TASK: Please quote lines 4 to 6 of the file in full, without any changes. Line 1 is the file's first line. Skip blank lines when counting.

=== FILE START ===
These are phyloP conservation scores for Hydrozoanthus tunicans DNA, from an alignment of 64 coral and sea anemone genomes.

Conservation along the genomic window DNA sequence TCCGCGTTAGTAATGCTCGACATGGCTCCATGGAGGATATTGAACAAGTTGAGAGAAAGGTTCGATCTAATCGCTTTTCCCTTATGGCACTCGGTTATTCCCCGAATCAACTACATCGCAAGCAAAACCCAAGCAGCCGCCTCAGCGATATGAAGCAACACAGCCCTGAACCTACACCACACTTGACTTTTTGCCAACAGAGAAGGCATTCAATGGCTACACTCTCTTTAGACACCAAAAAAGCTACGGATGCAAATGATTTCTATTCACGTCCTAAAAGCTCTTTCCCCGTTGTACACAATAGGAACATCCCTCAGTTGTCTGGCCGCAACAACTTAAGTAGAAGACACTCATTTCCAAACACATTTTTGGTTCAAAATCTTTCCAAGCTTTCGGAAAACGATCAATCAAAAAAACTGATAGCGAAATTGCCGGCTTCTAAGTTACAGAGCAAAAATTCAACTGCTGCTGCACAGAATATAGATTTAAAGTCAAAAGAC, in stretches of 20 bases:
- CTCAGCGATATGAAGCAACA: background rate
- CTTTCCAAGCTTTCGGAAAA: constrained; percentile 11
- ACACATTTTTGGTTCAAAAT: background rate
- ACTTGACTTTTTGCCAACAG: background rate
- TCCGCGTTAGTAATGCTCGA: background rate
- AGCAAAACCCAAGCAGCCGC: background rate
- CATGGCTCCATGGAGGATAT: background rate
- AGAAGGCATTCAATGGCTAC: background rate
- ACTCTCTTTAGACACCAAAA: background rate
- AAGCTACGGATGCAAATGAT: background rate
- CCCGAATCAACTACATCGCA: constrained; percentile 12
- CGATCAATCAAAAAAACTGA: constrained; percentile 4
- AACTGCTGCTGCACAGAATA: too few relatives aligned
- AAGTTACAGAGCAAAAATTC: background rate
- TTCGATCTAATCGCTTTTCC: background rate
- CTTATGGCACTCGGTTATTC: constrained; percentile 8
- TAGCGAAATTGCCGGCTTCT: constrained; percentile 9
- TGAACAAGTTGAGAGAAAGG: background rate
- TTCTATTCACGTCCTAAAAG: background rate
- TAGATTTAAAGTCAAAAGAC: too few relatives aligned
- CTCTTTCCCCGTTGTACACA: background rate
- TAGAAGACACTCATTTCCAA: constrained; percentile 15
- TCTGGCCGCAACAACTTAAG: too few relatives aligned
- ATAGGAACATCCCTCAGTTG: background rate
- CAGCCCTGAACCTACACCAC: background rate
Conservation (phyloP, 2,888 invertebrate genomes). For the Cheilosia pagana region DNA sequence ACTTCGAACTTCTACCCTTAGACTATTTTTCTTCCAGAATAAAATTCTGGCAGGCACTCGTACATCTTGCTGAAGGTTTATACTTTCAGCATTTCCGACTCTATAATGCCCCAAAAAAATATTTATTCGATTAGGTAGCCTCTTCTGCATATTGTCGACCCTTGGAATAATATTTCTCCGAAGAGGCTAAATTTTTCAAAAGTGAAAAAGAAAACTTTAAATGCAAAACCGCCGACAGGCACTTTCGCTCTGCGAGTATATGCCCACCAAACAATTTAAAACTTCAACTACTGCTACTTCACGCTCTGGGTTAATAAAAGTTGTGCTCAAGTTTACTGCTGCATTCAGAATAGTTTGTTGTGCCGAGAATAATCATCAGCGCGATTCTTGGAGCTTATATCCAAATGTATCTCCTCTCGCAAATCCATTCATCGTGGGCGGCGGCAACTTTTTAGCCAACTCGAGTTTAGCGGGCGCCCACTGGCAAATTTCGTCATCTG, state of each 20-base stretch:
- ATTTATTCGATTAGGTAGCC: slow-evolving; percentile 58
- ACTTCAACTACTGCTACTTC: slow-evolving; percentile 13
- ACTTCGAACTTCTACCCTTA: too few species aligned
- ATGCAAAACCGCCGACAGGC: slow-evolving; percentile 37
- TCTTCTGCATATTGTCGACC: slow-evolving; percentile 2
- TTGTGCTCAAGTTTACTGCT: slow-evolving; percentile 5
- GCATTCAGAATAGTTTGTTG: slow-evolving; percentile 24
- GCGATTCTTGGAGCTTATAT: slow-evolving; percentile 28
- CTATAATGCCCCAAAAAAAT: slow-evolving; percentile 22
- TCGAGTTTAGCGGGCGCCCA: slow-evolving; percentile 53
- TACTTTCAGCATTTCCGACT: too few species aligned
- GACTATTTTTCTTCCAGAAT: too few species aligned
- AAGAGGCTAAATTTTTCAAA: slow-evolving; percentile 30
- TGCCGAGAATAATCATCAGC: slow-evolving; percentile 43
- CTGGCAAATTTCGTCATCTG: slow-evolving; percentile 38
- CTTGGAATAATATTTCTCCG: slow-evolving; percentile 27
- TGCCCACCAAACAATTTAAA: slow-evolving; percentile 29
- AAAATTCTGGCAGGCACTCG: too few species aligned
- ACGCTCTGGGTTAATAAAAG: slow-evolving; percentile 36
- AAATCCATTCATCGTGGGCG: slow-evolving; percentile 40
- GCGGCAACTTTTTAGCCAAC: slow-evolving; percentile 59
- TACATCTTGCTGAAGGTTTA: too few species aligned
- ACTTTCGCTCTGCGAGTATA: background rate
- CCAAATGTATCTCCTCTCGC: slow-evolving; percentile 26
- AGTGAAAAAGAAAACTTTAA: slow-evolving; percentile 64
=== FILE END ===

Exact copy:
- CTTTCCAAGCTTTCGGAAAA: constrained; percentile 11
- ACACATTTTTGGTTCAAAAT: background rate
- ACTTGACTTTTTGCCAACAG: background rate